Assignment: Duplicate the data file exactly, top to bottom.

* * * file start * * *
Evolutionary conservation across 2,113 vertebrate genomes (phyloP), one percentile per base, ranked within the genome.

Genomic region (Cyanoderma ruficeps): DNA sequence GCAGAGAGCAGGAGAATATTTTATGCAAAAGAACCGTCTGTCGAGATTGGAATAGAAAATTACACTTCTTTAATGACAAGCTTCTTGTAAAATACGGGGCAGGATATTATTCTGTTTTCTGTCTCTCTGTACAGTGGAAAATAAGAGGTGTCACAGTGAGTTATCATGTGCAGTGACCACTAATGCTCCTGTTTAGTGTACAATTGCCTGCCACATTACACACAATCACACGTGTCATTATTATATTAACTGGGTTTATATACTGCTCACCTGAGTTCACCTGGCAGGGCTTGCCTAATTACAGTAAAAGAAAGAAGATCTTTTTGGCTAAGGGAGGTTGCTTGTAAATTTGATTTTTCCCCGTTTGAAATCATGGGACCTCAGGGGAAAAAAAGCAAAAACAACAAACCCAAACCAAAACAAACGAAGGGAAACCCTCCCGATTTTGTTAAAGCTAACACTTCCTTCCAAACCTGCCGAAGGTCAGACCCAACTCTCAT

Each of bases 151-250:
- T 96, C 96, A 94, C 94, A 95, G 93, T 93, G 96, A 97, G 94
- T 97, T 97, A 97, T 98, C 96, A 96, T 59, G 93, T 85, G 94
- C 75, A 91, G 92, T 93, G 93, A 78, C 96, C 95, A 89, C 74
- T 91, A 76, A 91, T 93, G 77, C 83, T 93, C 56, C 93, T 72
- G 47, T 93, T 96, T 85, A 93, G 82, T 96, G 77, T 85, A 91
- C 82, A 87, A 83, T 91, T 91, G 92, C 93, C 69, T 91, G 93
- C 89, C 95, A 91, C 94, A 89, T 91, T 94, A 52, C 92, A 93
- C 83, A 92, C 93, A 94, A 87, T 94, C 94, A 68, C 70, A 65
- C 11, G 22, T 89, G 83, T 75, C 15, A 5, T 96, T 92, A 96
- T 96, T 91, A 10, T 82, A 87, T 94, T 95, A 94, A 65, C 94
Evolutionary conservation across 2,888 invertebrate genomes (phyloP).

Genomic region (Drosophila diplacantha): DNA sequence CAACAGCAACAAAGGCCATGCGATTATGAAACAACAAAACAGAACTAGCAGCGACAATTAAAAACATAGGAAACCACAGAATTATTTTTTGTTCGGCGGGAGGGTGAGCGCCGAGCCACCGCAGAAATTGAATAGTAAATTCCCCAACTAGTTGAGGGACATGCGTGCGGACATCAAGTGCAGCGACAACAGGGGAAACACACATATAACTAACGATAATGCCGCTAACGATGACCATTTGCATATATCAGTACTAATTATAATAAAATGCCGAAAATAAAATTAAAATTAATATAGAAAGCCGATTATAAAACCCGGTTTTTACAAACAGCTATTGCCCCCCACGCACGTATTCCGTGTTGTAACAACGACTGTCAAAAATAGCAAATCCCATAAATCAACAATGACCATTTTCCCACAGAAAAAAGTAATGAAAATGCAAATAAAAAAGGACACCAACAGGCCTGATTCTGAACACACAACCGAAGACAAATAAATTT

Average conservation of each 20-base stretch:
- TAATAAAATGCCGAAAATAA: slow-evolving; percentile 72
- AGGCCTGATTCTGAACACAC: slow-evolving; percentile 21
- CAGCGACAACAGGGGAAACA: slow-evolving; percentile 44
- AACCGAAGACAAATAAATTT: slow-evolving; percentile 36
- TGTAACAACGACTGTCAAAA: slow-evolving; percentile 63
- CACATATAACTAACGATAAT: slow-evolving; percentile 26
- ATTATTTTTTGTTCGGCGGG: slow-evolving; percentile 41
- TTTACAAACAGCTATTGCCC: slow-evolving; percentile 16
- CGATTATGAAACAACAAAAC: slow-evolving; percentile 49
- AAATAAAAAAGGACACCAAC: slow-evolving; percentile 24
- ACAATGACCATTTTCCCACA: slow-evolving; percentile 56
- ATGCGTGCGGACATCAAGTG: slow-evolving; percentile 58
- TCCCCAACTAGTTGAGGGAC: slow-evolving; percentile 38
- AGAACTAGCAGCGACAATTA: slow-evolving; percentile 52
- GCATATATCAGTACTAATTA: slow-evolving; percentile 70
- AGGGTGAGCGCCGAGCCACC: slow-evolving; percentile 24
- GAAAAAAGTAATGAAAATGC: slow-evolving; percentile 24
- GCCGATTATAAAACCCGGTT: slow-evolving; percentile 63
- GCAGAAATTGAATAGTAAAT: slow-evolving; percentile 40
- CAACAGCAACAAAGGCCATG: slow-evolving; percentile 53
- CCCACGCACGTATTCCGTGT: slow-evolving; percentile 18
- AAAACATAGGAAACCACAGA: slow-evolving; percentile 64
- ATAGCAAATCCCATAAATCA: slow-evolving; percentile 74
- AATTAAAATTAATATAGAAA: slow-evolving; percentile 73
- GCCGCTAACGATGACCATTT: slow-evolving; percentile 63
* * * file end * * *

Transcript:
Evolutionary conservation across 2,113 vertebrate genomes (phyloP), one percentile per base, ranked within the genome.

Genomic region (Cyanoderma ruficeps): DNA sequence GCAGAGAGCAGGAGAATATTTTATGCAAAAGAACCGTCTGTCGAGATTGGAATAGAAAATTACACTTCTTTAATGACAAGCTTCTTGTAAAATACGGGGCAGGATATTATTCTGTTTTCTGTCTCTCTGTACAGTGGAAAATAAGAGGTGTCACAGTGAGTTATCATGTGCAGTGACCACTAATGCTCCTGTTTAGTGTACAATTGCCTGCCACATTACACACAATCACACGTGTCATTATTATATTAACTGGGTTTATATACTGCTCACCTGAGTTCACCTGGCAGGGCTTGCCTAATTACAGTAAAAGAAAGAAGATCTTTTTGGCTAAGGGAGGTTGCTTGTAAATTTGATTTTTCCCCGTTTGAAATCATGGGACCTCAGGGGAAAAAAAGCAAAAACAACAAACCCAAACCAAAACAAACGAAGGGAAACCCTCCCGATTTTGTTAAAGCTAACACTTCCTTCCAAACCTGCCGAAGGTCAGACCCAACTCTCAT

Each of bases 151-250:
- T 96, C 96, A 94, C 94, A 95, G 93, T 93, G 96, A 97, G 94
- T 97, T 97, A 97, T 98, C 96, A 96, T 59, G 93, T 85, G 94
- C 75, A 91, G 92, T 93, G 93, A 78, C 96, C 95, A 89, C 74
- T 91, A 76, A 91, T 93, G 77, C 83, T 93, C 56, C 93, T 72
- G 47, T 93, T 96, T 85, A 93, G 82, T 96, G 77, T 85, A 91
- C 82, A 87, A 83, T 91, T 91, G 92, C 93, C 69, T 91, G 93
- C 89, C 95, A 91, C 94, A 89, T 91, T 94, A 52, C 92, A 93
- C 83, A 92, C 93, A 94, A 87, T 94, C 94, A 68, C 70, A 65
- C 11, G 22, T 89, G 83, T 75, C 15, A 5, T 96, T 92, A 96
- T 96, T 91, A 10, T 82, A 87, T 94, T 95, A 94, A 65, C 94
Evolutionary conservation across 2,888 invertebrate genomes (phyloP).

Genomic region (Drosophila diplacantha): DNA sequence CAACAGCAACAAAGGCCATGCGATTATGAAACAACAAAACAGAACTAGCAGCGACAATTAAAAACATAGGAAACCACAGAATTATTTTTTGTTCGGCGGGAGGGTGAGCGCCGAGCCACCGCAGAAATTGAATAGTAAATTCCCCAACTAGTTGAGGGACATGCGTGCGGACATCAAGTGCAGCGACAACAGGGGAAACACACATATAACTAACGATAATGCCGCTAACGATGACCATTTGCATATATCAGTACTAATTATAATAAAATGCCGAAAATAAAATTAAAATTAATATAGAAAGCCGATTATAAAACCCGGTTTTTACAAACAGCTATTGCCCCCCACGCACGTATTCCGTGTTGTAACAACGACTGTCAAAAATAGCAAATCCCATAAATCAACAATGACCATTTTCCCACAGAAAAAAGTAATGAAAATGCAAATAAAAAAGGACACCAACAGGCCTGATTCTGAACACACAACCGAAGACAAATAAATTT

Average conservation of each 20-base stretch:
- TAATAAAATGCCGAAAATAA: slow-evolving; percentile 72
- AGGCCTGATTCTGAACACAC: slow-evolving; percentile 21
- CAGCGACAACAGGGGAAACA: slow-evolving; percentile 44
- AACCGAAGACAAATAAATTT: slow-evolving; percentile 36
- TGTAACAACGACTGTCAAAA: slow-evolving; percentile 63
- CACATATAACTAACGATAAT: slow-evolving; percentile 26
- ATTATTTTTTGTTCGGCGGG: slow-evolving; percentile 41
- TTTACAAACAGCTATTGCCC: slow-evolving; percentile 16
- CGATTATGAAACAACAAAAC: slow-evolving; percentile 49
- AAATAAAAAAGGACACCAAC: slow-evolving; percentile 24
- ACAATGACCATTTTCCCACA: slow-evolving; percentile 56
- ATGCGTGCGGACATCAAGTG: slow-evolving; percentile 58
- TCCCCAACTAGTTGAGGGAC: slow-evolving; percentile 38
- AGAACTAGCAGCGACAATTA: slow-evolving; percentile 52
- GCATATATCAGTACTAATTA: slow-evolving; percentile 70
- AGGGTGAGCGCCGAGCCACC: slow-evolving; percentile 24
- GAAAAAAGTAATGAAAATGC: slow-evolving; percentile 24
- GCCGATTATAAAACCCGGTT: slow-evolving; percentile 63
- GCAGAAATTGAATAGTAAAT: slow-evolving; percentile 40
- CAACAGCAACAAAGGCCATG: slow-evolving; percentile 53
- CCCACGCACGTATTCCGTGT: slow-evolving; percentile 18
- AAAACATAGGAAACCACAGA: slow-evolving; percentile 64
- ATAGCAAATCCCATAAATCA: slow-evolving; percentile 74
- AATTAAAATTAATATAGAAA: slow-evolving; percentile 73
- GCCGCTAACGATGACCATTT: slow-evolving; percentile 63